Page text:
You don’t need to be liked to lead, but you do need to be respected, former England cricket captain Graham Gooch told the most recent meeting of the AM Executive Breakfast Club.
By Danielle Bagnall
In business, as in sport, if your people don’t respect you, they will never take you seriously. Gooch said you need to differentiate clearly to gain that respect. If your team goes on a night out, for example, the leader needs to know when to pull it back and leave.
“Earn respect by your actions and what you do. Never ask any member of staff to do something you wouldn’t be prepared to do yourself.
“You must go in and do those jobs, then work up, you’ll be in a better position with them because you’ll have been in their position.
“You’ll always get an energy-sapper somewhere in your team. Phil Tufnell, for example, is the laziest player I’ve ever played with, but he can perform, and perform brilliantly he does, but doesn’t perform to the team plan.”
“The key is to work hard when you’re playing well until the bad patch comes, and it will come. It’s how you manage it that counts” Graham Gooch
Everyone can have good and bad patches, Gooch said.
“We have a saying: ‘It’s not how that counts, it’s how many’. When you or your performers are playing well, they’re confident and some of them take their foot off the gas, but that is a big mistake.
“The key is to work hard when you’re playing well until the bad patch comes, and it will come. It’s how you manage it that counts.”
Gooch highlighted the importance of a leader indicating what a subordinate is doing wrong so they can improve, but said leaders also needed to recognise the good things they do.
On meeting targets, Gooch said that looking too far ahead creates pressure. They need to be managed and communicated effectively.
“If I play well then that’s another building block. Draw a line under a ball or car, onto the next ball or car,” Gooch said.
“Attitude controls everything – If your attitude is down 5%, your performance will be down 20%.
“When I was captain, I wanted the best players in the opponent’s team to challenge us. You put your skill up against the best and you get more satisfaction out of it when you win.”
He said there will always be moments that even your best ‘players’ have a moment of self-doubt – remind them of when they’ve done well and create the feeling that they’re going to do well again.
“There’s nothing wrong with having worries, the key is to put those thoughts to the back of their heads and positive thoughts at the front.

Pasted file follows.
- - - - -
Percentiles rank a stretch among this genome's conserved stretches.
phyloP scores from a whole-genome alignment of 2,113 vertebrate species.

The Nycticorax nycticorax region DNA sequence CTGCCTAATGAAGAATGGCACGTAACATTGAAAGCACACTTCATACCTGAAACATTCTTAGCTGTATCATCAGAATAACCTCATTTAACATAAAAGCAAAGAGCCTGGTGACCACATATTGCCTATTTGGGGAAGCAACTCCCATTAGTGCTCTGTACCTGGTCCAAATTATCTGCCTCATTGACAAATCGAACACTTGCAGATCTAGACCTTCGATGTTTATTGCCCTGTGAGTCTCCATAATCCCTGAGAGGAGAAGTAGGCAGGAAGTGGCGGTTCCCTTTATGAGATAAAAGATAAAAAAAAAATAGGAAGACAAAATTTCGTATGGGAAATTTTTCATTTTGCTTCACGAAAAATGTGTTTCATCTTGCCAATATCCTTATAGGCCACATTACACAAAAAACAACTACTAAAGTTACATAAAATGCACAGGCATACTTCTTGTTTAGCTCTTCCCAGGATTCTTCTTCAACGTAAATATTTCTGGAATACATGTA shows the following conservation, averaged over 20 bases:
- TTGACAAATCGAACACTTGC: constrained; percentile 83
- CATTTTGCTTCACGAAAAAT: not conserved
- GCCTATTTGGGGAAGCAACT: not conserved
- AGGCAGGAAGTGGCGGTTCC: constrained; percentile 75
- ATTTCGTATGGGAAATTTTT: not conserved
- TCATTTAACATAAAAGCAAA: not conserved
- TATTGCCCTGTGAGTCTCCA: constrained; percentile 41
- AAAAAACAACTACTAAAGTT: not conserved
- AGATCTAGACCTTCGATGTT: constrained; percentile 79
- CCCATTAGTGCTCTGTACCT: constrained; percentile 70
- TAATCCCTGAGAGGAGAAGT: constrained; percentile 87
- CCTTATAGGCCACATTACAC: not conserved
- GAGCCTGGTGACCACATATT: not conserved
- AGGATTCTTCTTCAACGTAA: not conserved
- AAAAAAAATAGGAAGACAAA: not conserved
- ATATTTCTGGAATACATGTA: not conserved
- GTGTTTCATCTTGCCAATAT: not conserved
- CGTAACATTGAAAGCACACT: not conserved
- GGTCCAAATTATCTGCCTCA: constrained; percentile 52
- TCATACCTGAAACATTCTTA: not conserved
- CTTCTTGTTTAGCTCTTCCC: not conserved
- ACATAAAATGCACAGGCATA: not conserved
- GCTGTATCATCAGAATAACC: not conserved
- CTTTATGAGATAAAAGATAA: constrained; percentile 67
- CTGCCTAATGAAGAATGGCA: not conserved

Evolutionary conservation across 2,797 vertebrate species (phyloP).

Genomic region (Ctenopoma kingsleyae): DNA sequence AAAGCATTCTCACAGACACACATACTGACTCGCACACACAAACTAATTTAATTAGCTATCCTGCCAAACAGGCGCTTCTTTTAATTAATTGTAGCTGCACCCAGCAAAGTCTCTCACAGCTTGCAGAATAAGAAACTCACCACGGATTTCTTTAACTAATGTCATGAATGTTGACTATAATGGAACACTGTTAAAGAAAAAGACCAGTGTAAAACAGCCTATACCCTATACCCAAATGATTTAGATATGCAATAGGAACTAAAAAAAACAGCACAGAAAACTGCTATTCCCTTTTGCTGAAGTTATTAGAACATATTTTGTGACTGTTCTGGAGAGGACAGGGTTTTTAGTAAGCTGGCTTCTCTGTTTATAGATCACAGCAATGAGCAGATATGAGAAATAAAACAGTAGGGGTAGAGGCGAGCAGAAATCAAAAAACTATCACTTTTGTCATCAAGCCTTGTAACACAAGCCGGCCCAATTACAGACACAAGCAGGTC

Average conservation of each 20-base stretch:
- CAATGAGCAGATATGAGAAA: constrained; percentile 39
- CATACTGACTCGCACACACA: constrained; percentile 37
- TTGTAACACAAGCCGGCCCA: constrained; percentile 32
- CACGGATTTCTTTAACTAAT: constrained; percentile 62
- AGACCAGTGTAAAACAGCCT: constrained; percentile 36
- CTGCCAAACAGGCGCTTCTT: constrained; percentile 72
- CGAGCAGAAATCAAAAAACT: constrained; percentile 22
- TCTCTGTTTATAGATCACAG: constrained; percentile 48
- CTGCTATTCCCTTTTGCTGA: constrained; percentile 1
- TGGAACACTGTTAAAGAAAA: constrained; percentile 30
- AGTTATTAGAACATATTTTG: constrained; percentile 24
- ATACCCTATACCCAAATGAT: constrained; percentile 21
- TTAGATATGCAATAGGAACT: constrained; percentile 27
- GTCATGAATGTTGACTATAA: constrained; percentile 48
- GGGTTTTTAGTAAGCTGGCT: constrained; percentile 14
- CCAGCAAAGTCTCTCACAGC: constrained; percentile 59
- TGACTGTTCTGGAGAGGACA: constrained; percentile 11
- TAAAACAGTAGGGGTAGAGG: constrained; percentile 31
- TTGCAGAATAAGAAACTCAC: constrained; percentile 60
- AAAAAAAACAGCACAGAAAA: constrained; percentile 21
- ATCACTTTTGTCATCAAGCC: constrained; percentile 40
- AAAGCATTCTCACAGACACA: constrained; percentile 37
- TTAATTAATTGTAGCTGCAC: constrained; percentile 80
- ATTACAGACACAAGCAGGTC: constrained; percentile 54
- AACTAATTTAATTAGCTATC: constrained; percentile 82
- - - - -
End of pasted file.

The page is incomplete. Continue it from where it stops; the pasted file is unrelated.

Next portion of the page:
“Make sure they prepare well. You cannot tell a player / member of staff what to do to motivate them, they choose what works for them.
“To be a true captain you’ve got to want it and not just for money. You need to have the passion for the business, but also for the people you’re managing.
“The captain’s job is about rallying – don’t just delegate what you don’t want to do.
“The key is to recruit the right attitude. When a player has an injury, for example, it’s the person who’s getting up and going to the gym that gets them through it. Success in life is an inside job.”
To hear David Bryon, founder of airline BMI Baby, talk at the next Breakfast Club on November 6, visit: am-online.com/breakfast-club/
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Are you in the AM Executive Breakfast Club? Members of the free quarterly networking event, who are exclusively franchised dealer senior directors, have so far gained insight and inspiration from the guest speakers sourced from outside the motor industry, including:
■ Gulf War RAF pilot and prisoner of war John Peters
■ John Lewis head of customer service Andrew McMillan
■ Microsoft business development lead Richard Peers
■ M&S customer service head Jo Moran
■ Business psychology expert James Bannerman
■ Spectator magazine business editor Martin Vander Weyer
■ Vodafone brand marketing director Darryl Fielding
■ Sports Revolution director Josh Robinson
■ Recruitment and team management expert Jeff Grout
■ M&S global head of recruitment Nigel Jeremy
■ Virgin Atlantic head of in-flight services and Olympics 2012 head of event services Linda Moir
■ Business coach and author Geoff Burch